Rosenthal faces charges of misconduct in office, conspiracy to tamper with evidence and or engage in misconduct, tampering with evidence and willful neglect of duty of a public official. He was in charge of monitoring Flint’s water testing reports between April 2014 and October 2015 when the city used corrosive Flint River water.

“Emails have revealed that defendant Rosenthal and others intentionally manipulated Lead and Copper Rule monitoring reports to conceal the fact that the lead level in the water being consumed by the citizens of Flint exceeded the action level of 15 parts per billion,” Seipenko said.

“Despite knowing the water distributed by the Flint Water Treatment posed significant health risks to the citizens of Flint, defendant Rosenthal disregarded his public duties and took no affirmative action to protect the public health.”

Cook, a water treatment engineer, was charged with misconduct in office, conspiracy to engage in misconduct in office and willful neglect of duty for allegedly working with Rosenthal to manipulate a Lead and Copper Rule report on the levels of lead in Flint’s water last summer, Seipenko said.

Cook was in charge of interpreting the federal Lead and Copper Rule and “misled” the Environmental Protection Agency about how Flint’s water was being treated, Seipenko said.

DEQ emails released by Gov. Rick Snyder’s office have shown that Cook actively dismissed concerns raised in April 2015 by EPA lead expert Miguel Del Toral about Flint’s lack of corrosion control chemicals that prevent lead from leaching into the water from old pipes.

“The constant second-guessing of how we interpret and implement our rules is getting tiresome,” Cook said in an April 27, 2015 internal DEQ email.

Cook proposed silencing Del Toral, who has since been hailed as a whistleblower.

DEQ and DHHS released a joint statement Friday indicating Peeler, Scott, Cook and Rosenthal have been suspended without pay. Miller retired from DHHS in mid-April of this year, department spokeswoman Jennifer Eisner said.

Shekter Smith, the former chief of DEQ’s Office of Drinking Water and Municipal Assistance, is the only state employee who has been fired for her role in Flint’s water crisis. She faces charges of misconduct in office and willful neglect of duty for allegedly ignoring mounting problems with river water between April 2014 and October 2015.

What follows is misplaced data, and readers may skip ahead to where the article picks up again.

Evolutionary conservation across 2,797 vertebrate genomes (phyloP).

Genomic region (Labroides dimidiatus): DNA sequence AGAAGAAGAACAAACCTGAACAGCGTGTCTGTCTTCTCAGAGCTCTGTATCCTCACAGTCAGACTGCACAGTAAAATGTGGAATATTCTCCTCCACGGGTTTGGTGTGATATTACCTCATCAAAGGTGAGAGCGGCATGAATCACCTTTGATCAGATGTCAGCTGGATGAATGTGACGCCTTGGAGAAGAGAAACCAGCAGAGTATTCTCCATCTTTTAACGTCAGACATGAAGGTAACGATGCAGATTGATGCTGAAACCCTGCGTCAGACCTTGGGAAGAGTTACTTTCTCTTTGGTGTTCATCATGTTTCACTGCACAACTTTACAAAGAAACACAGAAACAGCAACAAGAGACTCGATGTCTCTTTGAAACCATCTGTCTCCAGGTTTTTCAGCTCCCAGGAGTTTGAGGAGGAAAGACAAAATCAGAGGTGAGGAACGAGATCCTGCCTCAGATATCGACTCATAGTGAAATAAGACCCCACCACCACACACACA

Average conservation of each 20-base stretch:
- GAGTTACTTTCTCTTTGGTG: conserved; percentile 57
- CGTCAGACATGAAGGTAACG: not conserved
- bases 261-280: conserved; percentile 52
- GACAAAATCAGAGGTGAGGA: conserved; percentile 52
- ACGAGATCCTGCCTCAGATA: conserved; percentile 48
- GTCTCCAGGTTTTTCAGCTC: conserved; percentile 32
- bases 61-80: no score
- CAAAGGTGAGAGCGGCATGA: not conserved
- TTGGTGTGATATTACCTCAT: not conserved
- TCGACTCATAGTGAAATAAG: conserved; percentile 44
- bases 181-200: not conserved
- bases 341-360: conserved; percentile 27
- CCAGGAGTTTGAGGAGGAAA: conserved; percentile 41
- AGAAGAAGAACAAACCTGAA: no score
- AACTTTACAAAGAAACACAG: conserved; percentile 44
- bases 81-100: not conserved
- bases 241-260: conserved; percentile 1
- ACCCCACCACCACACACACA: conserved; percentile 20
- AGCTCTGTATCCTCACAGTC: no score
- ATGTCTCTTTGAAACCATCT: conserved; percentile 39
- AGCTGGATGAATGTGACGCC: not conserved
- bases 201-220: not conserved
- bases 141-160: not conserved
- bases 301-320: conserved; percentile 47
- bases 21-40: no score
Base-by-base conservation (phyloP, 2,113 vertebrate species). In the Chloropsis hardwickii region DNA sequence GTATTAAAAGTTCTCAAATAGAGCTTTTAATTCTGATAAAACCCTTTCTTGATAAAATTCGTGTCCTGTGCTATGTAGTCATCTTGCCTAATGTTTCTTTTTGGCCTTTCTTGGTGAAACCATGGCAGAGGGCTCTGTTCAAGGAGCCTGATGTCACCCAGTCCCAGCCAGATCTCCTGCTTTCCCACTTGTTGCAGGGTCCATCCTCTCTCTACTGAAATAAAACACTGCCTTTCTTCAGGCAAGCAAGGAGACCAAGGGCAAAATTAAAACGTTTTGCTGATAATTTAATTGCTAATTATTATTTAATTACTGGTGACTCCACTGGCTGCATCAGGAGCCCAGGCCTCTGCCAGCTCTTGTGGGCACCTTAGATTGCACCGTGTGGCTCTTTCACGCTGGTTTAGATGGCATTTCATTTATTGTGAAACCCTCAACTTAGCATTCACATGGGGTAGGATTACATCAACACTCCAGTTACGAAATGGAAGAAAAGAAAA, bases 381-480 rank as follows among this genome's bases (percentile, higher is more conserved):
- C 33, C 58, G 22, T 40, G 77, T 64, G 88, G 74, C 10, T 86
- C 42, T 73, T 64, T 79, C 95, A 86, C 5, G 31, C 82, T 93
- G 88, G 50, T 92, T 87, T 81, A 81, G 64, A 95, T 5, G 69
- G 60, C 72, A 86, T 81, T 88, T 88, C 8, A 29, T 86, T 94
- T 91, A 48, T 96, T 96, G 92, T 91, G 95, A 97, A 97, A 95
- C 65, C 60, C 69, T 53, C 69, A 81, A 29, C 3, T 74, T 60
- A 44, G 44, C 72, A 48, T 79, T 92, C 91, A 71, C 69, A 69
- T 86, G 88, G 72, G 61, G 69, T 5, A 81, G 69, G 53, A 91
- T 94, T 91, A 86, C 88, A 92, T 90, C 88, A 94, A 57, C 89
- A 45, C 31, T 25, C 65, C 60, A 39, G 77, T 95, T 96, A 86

Before the presence of lead was exposed by Del Toral and Virginia Tech professor Marc Edwards, Flint’s water was brownish, foul smelling and hampered by spikes in E. coli bacteria and a carcinogen known as TTHM.

“Evidence has shown that throughout this time period, defendant Shekter Smith intentionally mislead and took affirmative steps to conceal from her supervisors at the MDEQ and the public the safety and severe health risk associated with using the water,” Seipenko told the judge on Friday.

In April, Schuette also filed criminal charges against Flint water utility administrator Michael Glasgow for his roles in not requiring Flint’s water to be treated with corrosion-controlling chemicals.

In May, Glasgow struck a plea deal with Schuette’s office, pleading no contest to a misdemeanor charge of willful neglect of duty after agreeing to cooperate with state and federal investigators.

DEQ employees charged

Liane Shekter-Smith, former chief of drinking water and municipal assistance, of Marshall

■ One count of misconduct in office, a five-year felony

■ One count of willful neglect of duty, a one-year misdemeanor

Adam Rosenthal, DEQ water quality analyst, of East Lansing

■ One count misconduct in office, a five-year felony

■ One count of willful neglect of duty, a one-year misdemeanor

■ One count tampering with evidence, a four-year felony

■ One count of conspiracy/tampering with evidence, a four-year felony

Patrick Cook, DEQ specialist for community water drinking unit, of DeWitt

■ One count of willful neglect of duty, a one-year misdemeanor

■ One count misconduct in office, a five-year felony

■ One count of conspiracy, a five-year felony

DHHS employees charged

Nancy Peeler, director, program for maternal, infant and early childhood home visiting, of Midland

■ One count misconduct in office, a five-year felony

■ One count of conspiracy, a five-year felony

■ One count of willful neglect of duty, a one-year misdemeanor

Robert Scott, data manager for the healthy homes and lead prevention program, of Haslett

■ One count misconduct in office, a five-year felony

■ One count of conspiracy, a five-year felony

■ One count of willful neglect of duty, a one-year misdemeanor

Corinne Miller, former director of the bureau of epidemiology and state epidemiologist, of DeWitt

■ One count misconduct in office, a five-year felony

■ One count of conspiracy, a five-year felony

■ One count of willful neglect of duty, a one-year misdemeanor